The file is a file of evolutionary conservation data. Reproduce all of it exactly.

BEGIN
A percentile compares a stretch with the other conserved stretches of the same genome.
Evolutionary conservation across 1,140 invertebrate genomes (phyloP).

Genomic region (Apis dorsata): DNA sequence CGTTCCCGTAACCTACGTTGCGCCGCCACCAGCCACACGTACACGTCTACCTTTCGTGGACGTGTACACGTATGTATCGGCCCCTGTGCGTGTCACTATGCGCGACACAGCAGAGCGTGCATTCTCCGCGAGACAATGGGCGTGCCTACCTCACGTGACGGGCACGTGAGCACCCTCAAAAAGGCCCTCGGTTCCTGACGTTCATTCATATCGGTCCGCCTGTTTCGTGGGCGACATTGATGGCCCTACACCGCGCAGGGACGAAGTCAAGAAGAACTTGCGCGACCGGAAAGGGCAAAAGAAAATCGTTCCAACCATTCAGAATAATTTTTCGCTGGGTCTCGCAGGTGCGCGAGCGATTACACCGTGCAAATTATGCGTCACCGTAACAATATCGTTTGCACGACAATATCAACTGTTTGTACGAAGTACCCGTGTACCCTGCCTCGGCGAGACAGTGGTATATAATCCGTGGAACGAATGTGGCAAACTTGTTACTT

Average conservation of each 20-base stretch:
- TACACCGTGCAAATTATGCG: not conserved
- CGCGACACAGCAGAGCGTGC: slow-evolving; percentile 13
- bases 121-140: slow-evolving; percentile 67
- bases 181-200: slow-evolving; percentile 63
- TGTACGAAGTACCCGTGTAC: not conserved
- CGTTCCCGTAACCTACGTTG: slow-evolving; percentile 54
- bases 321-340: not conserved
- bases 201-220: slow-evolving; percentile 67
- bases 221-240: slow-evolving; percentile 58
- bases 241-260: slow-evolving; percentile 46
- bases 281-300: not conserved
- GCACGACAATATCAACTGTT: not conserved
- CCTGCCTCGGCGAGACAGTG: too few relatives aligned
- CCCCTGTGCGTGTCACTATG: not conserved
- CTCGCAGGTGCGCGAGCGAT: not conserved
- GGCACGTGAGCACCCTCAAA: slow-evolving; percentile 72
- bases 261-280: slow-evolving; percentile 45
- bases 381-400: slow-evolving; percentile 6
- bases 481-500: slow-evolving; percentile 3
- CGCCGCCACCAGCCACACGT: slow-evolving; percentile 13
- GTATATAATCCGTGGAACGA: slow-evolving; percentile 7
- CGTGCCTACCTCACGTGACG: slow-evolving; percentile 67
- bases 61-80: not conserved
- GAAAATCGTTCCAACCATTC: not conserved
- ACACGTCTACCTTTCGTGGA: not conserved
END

A percentile compares a stretch with the other conserved stretches of the same genome.
Evolutionary conservation across 1,140 invertebrate genomes (phyloP).

Genomic region (Apis dorsata): DNA sequence CGTTCCCGTAACCTACGTTGCGCCGCCACCAGCCACACGTACACGTCTACCTTTCGTGGACGTGTACACGTATGTATCGGCCCCTGTGCGTGTCACTATGCGCGACACAGCAGAGCGTGCATTCTCCGCGAGACAATGGGCGTGCCTACCTCACGTGACGGGCACGTGAGCACCCTCAAAAAGGCCCTCGGTTCCTGACGTTCATTCATATCGGTCCGCCTGTTTCGTGGGCGACATTGATGGCCCTACACCGCGCAGGGACGAAGTCAAGAAGAACTTGCGCGACCGGAAAGGGCAAAAGAAAATCGTTCCAACCATTCAGAATAATTTTTCGCTGGGTCTCGCAGGTGCGCGAGCGATTACACCGTGCAAATTATGCGTCACCGTAACAATATCGTTTGCACGACAATATCAACTGTTTGTACGAAGTACCCGTGTACCCTGCCTCGGCGAGACAGTGGTATATAATCCGTGGAACGAATGTGGCAAACTTGTTACTT

Average conservation of each 20-base stretch:
- TACACCGTGCAAATTATGCG: not conserved
- CGCGACACAGCAGAGCGTGC: slow-evolving; percentile 13
- bases 121-140: slow-evolving; percentile 67
- bases 181-200: slow-evolving; percentile 63
- TGTACGAAGTACCCGTGTAC: not conserved
- CGTTCCCGTAACCTACGTTG: slow-evolving; percentile 54
- bases 321-340: not conserved
- bases 201-220: slow-evolving; percentile 67
- bases 221-240: slow-evolving; percentile 58
- bases 241-260: slow-evolving; percentile 46
- bases 281-300: not conserved
- GCACGACAATATCAACTGTT: not conserved
- CCTGCCTCGGCGAGACAGTG: too few relatives aligned
- CCCCTGTGCGTGTCACTATG: not conserved
- CTCGCAGGTGCGCGAGCGAT: not conserved
- GGCACGTGAGCACCCTCAAA: slow-evolving; percentile 72
- bases 261-280: slow-evolving; percentile 45
- bases 381-400: slow-evolving; percentile 6
- bases 481-500: slow-evolving; percentile 3
- CGCCGCCACCAGCCACACGT: slow-evolving; percentile 13
- GTATATAATCCGTGGAACGA: slow-evolving; percentile 7
- CGTGCCTACCTCACGTGACG: slow-evolving; percentile 67
- bases 61-80: not conserved
- GAAAATCGTTCCAACCATTC: not conserved
- ACACGTCTACCTTTCGTGGA: not conserved